With the Taliban engaging in heavy fighting with Afghan security forces and perpetrating suicide and other attacks against both military and civilian targets throughout the country, members will be interested in hearing from Haysom about recent developments with regard to reconciliation. The Quadrilateral Coordination Group (QGC) – which consists of Afghan, Chinese, Pakistani and US officials – met on 11 January in Islamabad and on 23 February in Kabul, to develop a strategy for engaging the Taliban in direct negotiations. The QGC had planned to hold talks with the Taliban this month, but the Taliban have expressed reluctance to engage. Members may be interested in any information that Haysom may be able to offer on the status of the peace and reconciliation process and efforts to convince the Taliban to enter into peace talks, as well as reports of fragmentation within the Taliban and how this might impact the peace and reconciliation process.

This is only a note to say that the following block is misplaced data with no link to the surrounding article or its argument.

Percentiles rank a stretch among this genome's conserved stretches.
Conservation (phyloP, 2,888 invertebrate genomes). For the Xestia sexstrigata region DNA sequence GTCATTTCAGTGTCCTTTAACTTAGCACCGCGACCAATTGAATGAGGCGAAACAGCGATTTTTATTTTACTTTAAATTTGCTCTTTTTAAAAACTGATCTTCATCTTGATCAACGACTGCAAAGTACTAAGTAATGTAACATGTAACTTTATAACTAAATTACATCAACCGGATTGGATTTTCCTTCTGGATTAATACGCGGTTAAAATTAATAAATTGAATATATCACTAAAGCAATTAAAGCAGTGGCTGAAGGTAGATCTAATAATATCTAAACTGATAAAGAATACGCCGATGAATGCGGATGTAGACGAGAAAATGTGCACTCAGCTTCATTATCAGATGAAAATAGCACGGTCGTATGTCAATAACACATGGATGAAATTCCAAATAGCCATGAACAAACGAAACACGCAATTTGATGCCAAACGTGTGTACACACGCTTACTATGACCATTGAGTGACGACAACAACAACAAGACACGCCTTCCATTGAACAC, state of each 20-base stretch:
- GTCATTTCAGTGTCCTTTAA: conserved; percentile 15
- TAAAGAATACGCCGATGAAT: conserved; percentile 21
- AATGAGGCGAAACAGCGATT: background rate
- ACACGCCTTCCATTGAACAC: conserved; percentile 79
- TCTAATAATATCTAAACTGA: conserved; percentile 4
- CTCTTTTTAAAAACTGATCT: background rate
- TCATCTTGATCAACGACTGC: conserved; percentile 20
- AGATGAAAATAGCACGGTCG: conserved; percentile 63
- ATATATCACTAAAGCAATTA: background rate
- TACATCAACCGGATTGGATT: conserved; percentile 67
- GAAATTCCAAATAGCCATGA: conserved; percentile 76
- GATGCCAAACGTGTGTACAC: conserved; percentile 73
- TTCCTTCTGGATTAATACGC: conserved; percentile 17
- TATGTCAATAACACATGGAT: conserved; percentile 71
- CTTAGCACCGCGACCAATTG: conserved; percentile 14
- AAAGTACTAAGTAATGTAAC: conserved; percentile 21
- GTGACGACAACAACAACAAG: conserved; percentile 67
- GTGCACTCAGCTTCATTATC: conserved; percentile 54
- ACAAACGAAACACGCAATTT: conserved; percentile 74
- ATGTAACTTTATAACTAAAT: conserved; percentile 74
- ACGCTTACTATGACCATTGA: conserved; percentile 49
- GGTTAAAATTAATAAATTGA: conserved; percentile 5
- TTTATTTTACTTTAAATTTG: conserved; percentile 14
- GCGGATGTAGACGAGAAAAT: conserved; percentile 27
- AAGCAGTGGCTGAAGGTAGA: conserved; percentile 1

The presence and activities of the Islamic State of Iraq and al-Sham (ISIL) in Afghanistan, especially in eastern Nangarhar province, will probably be raised by some Council members. On 13 January, ISIL-affiliated forces attacked an Afghan government facility near Pakistan’s consulate in Jalalabad, the capital city of Nangarhar, killing seven Afghan security personnel. At the last Council debate on Afghanistan, held on 21 December 2015, Afghanistan, participating under rule 37 of the provisional rules of procedure as a member state whose interests are “specially affected”, and current Council members Angola, Malaysia, New Zealand and Russia all expressed their concerns about the involvement of ISIL in Afghanistan.